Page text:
- The Washington Times - Monday, January 13, 2003

DETROIT, Jan. 13 (UPI) — A 20-year veteran General Motors Corp. employee who discovered fuel line problems he believed were product defects is suing the world's largest automaker for demoting him.

Courtland T. Kelley claims he became a target for retaliation by top GM management after he threatened to report suspected defects to federal auto safety agency officials. Kelley, 40, was manager of the GM Global Delivery Survey team, an internal program that monitored vehicle safely.

He claims he was repeatedly ignored when he reported problems with safety fasteners and connectors such as like nuts and bolts that could allow fuel to leak during the two years he audited vehicle safety.

Kelley reported the problems to the National Highway Traffic Safety Administration in December.

"His primary objective (with the lawsuit) is to get defective vehicles off the road and protect public safety," Rose Goff, his attorney, told Monday's Detroit News.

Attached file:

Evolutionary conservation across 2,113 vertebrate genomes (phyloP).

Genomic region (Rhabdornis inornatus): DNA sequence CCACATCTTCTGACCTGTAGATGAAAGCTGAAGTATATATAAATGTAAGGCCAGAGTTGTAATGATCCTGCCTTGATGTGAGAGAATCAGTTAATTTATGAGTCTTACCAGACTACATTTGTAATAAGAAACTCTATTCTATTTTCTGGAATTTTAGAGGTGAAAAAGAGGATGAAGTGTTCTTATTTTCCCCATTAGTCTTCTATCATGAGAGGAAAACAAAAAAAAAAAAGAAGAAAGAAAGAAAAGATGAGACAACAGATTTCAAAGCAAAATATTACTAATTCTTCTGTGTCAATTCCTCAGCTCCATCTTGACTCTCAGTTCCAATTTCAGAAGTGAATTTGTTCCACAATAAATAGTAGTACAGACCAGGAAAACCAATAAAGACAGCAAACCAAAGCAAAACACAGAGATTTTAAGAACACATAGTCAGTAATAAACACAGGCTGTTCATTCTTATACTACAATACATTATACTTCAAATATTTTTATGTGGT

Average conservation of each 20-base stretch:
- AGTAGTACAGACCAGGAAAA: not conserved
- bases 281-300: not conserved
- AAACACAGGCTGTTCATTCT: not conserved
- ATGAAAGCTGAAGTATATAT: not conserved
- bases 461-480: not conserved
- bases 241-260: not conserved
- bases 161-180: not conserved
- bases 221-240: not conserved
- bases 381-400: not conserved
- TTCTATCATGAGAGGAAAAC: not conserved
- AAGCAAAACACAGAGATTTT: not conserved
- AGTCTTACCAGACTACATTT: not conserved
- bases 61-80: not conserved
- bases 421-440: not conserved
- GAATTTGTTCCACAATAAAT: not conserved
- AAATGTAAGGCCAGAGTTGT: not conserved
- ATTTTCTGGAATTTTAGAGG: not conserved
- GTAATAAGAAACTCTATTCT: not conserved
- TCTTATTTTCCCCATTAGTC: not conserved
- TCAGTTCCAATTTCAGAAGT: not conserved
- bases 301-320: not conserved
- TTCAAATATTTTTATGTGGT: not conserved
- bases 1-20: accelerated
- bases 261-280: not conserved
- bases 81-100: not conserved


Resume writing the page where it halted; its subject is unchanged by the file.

Goff said Kelley was ignored by upper management and that's when he threatened to file a whistleblower report with NHTSA. The Global Delivery Survey program was dropped Jan. 2, 2002, and Kelley was given to a temporary assignment at the GM Tech Center in Warren, Mich.

Federal law, which was strengthened after the 2000 Firestone tire recall, requires auto manufacturers to report all problems and potential defects in a timely manner.

The findings of the internal safety audit remain sealed in a separate lawsuit filed in Georgia by the employee who designed the program.

GM had no comment on Kelley's lawsuit filed under the Michigan Whistleblowers' Protection Act Thursday in Macomb County Circuit Court in Mount Clemens, Mich. The 23-year-old state law is designed to protect employees who report illegal or unethical practices of their employer from firing, job discrimination or retaliation.

Time last month named whistleblowers at Enron Corp., WorldCom Inc., and the FBI the magazine's people of the year for going public with information about corporate corruption, fraudulent accounting and the FBI's mishandling of a terrorist investigation.

Sign up for Daily Newsletters

Manage Newsletters

Copyright © 2020 The Washington Times, LLC. Click here for reprint permission.

Please read our comment policy before commenting.


Click to Read More and View Comments

Click to Hide